Career Day launches with a job well done
As students began filling the gymnasium at De Soto High School for career day, Harley Mostaffa was keeping watch, making sure everything ran smoothly. As event coordinator, he invested a lot of time and hard work on the project for his fellow students.
"I'm hoping the students will learn about job opportunities when they get out of high school and learn what they need to know about schooling," the senior said.
In addition, Mostaffa was determined to resist job opportunities, in which he wasn't particularly interested.
"I think my goal for the day is not to get recruited for the Army or the Marines," he joked.
Students in De Soto High School's special education and at-risk programs put on the school's first-ever career day last Friday. About 30 local and area businesses were on hand to discuss career possibilities with students.
Matt Jones, at-risk teacher at De Soto High School, said the project was written into the curriculum last year. Special education and at-risk students started from scratch, working for two months on contacting and confirming businesses, coordinating check-in for career day, and preparing the gymnasium for the event.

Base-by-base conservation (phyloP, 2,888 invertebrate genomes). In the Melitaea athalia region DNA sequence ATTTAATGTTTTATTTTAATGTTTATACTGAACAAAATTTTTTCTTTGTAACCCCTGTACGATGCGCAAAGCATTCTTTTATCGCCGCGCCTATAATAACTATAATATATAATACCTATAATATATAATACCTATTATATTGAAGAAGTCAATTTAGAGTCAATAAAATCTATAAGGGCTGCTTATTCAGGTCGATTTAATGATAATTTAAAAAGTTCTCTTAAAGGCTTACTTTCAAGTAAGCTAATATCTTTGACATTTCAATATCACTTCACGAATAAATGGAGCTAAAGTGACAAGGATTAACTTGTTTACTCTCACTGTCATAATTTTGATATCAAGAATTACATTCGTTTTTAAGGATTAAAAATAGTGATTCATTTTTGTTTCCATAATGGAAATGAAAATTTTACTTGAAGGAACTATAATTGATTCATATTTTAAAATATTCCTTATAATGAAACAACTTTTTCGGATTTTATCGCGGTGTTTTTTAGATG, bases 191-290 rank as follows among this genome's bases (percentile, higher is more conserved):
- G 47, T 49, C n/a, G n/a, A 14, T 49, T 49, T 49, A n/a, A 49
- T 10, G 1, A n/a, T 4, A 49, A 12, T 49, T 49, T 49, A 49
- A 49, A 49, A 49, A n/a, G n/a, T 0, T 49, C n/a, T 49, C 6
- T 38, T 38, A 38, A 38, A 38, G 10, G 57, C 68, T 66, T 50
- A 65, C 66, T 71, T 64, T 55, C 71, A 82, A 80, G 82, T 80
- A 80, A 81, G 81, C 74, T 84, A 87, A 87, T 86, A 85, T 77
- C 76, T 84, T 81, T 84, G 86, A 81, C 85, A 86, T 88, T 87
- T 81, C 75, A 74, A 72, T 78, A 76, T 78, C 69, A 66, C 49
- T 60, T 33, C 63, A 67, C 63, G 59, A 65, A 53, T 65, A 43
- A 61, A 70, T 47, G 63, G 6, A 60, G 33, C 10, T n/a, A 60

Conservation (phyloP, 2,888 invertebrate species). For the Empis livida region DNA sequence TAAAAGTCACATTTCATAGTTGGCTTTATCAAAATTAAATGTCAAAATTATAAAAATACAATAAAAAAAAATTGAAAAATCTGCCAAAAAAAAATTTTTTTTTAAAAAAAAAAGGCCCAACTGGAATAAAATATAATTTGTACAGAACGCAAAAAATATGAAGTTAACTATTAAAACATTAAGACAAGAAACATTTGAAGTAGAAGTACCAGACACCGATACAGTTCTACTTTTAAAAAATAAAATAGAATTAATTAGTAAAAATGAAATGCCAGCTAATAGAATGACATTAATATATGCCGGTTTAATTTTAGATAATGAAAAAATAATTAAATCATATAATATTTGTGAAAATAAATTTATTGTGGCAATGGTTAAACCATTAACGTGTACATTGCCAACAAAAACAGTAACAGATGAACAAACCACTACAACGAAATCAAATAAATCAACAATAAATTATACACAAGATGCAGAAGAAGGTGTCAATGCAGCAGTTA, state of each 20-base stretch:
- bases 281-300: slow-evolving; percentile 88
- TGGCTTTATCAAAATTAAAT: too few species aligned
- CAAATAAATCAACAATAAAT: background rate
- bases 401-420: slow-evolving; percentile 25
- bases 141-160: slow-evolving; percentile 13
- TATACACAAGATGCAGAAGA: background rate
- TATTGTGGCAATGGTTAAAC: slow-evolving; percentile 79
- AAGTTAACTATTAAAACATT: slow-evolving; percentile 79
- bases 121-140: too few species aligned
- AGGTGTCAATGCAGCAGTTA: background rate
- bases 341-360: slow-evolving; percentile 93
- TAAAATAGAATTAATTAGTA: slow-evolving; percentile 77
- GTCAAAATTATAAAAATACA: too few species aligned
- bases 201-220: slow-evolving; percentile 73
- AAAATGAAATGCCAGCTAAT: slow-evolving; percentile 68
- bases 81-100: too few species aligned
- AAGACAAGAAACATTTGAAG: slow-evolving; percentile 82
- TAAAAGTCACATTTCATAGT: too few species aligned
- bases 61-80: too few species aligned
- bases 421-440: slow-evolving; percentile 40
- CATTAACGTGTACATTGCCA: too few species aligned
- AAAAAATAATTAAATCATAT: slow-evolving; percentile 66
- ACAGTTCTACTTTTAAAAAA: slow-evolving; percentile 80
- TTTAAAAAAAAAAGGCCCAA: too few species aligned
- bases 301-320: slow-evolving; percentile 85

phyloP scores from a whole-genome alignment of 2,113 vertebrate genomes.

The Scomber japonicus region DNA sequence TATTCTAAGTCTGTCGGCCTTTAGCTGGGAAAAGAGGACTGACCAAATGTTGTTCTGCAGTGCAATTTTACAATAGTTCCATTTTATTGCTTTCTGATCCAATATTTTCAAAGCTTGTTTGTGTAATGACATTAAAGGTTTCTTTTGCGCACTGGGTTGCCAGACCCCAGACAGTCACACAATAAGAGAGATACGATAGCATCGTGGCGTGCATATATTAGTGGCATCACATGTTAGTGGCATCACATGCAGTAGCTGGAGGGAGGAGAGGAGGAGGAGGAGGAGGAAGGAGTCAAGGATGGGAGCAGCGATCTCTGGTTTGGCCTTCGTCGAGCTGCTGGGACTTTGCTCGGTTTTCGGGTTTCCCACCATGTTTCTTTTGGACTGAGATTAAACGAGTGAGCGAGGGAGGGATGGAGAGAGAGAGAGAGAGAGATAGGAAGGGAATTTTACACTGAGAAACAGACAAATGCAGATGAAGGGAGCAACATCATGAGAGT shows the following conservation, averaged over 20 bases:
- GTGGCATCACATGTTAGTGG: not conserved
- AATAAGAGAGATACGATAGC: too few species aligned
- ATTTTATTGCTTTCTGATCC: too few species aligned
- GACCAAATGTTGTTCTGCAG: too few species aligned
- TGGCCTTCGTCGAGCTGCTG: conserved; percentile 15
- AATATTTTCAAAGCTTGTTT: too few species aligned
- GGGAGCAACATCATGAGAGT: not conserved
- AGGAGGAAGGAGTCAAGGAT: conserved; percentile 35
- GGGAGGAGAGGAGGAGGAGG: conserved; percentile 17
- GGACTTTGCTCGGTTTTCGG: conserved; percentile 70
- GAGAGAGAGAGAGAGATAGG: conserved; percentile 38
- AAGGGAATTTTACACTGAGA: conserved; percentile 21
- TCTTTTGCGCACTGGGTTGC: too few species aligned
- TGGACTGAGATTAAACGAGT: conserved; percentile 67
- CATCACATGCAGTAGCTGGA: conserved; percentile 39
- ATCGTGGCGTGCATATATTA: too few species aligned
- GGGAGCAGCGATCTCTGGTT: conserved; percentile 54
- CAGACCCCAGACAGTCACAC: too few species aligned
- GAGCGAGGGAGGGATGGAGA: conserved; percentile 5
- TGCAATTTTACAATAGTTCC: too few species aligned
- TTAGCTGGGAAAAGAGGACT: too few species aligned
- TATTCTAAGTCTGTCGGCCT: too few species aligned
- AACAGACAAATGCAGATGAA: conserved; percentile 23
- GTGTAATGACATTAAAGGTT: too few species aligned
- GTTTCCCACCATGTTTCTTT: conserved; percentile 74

Jones said one of his technical English classes was responsible for writing scripts students used when soliciting businesses for the event. Learning how to make calls to strangers and knowing the right thing to say were vital skills most of the students picked up very well, he said. He said his students proved to him they could get the job done, although not without some initial uncertainty.
"As far as my class, just getting on the phone and making cold calls to people you don't know was really important," he said. "Some of them were really nervous about doing it."
Refreshments, tables and chairs were available through the students' efforts. One such student was junior Stephanie Manes, who helped provide hospitality at the event.
"I think it's cool that we could help bring it all together and be a part of it," she said.
Not only was the event successful in giving students options for post-graduation job opportunities, Jones said, but it also went off without a hitch.
"We thought that a career fair would be a beneficial way to do more of a hands-on approach to their learning," he said. "I think it went excellent, especially for something that was so student driven."